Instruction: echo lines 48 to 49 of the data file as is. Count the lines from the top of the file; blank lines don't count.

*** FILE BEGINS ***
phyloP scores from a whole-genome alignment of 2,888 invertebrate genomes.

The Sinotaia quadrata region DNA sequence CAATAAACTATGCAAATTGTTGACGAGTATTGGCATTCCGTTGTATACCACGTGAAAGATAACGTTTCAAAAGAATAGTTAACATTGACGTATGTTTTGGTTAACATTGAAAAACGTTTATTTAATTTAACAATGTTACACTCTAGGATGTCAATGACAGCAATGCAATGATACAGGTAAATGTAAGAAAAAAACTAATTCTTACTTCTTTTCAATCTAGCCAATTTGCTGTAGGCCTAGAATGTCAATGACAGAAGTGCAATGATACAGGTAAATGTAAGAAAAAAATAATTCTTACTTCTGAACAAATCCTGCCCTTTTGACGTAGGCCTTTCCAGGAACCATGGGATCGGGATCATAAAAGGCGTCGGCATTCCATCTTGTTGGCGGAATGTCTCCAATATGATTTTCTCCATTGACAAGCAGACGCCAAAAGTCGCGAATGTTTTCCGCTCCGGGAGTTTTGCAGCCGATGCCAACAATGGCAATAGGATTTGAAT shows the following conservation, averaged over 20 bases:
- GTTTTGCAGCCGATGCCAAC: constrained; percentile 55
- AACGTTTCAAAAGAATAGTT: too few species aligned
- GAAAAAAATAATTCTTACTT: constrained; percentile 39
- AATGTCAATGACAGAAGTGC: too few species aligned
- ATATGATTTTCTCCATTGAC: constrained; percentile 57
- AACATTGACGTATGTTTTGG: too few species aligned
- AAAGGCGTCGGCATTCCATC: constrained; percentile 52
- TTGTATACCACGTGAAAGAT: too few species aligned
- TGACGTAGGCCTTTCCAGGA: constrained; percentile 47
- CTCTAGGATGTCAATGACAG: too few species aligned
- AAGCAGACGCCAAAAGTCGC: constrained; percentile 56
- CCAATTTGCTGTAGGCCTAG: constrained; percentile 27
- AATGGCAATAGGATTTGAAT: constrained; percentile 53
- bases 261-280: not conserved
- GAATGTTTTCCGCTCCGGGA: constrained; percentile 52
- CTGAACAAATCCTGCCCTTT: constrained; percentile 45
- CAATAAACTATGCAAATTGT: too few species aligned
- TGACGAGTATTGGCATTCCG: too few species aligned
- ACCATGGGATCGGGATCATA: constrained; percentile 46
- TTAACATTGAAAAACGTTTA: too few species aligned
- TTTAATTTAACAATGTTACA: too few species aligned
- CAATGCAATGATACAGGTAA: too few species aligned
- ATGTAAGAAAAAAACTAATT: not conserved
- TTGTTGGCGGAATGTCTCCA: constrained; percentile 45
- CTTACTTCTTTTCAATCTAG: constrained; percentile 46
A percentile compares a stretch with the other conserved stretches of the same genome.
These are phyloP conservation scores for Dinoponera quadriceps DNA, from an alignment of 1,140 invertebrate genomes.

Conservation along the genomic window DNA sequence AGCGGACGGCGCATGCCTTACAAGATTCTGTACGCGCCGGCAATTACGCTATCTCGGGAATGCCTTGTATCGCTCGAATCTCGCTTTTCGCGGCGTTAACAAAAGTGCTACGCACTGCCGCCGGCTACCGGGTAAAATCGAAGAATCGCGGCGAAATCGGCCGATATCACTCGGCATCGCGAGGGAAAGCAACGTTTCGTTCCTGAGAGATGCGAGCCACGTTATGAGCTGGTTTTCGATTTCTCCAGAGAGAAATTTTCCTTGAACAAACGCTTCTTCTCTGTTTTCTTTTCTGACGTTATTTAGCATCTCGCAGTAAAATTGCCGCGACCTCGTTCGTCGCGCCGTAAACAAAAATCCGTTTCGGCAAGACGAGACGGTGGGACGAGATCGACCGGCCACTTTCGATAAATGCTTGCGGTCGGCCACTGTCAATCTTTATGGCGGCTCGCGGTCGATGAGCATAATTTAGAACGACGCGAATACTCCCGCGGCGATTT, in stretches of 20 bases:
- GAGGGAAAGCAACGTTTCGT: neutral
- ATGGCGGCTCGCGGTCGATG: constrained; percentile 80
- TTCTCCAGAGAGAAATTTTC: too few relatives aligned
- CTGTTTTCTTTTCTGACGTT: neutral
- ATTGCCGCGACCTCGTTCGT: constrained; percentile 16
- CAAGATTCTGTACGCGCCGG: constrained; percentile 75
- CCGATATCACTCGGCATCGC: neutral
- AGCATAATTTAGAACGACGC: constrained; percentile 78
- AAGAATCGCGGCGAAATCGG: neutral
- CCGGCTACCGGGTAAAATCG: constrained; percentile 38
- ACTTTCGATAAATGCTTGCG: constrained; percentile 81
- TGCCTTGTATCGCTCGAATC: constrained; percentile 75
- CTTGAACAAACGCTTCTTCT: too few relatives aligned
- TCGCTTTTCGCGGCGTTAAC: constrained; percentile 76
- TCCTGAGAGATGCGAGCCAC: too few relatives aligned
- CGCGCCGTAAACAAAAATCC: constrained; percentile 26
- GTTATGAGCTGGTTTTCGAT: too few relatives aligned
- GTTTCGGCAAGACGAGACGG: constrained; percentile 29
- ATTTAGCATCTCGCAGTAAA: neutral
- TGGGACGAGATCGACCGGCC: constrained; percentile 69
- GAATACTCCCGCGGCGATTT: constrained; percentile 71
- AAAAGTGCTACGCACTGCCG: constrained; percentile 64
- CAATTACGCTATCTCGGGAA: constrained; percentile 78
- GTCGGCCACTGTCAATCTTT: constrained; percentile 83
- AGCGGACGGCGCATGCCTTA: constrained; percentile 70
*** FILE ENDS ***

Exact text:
- GTTTCGGCAAGACGAGACGG: constrained; percentile 29
- ATTTAGCATCTCGCAGTAAA: neutral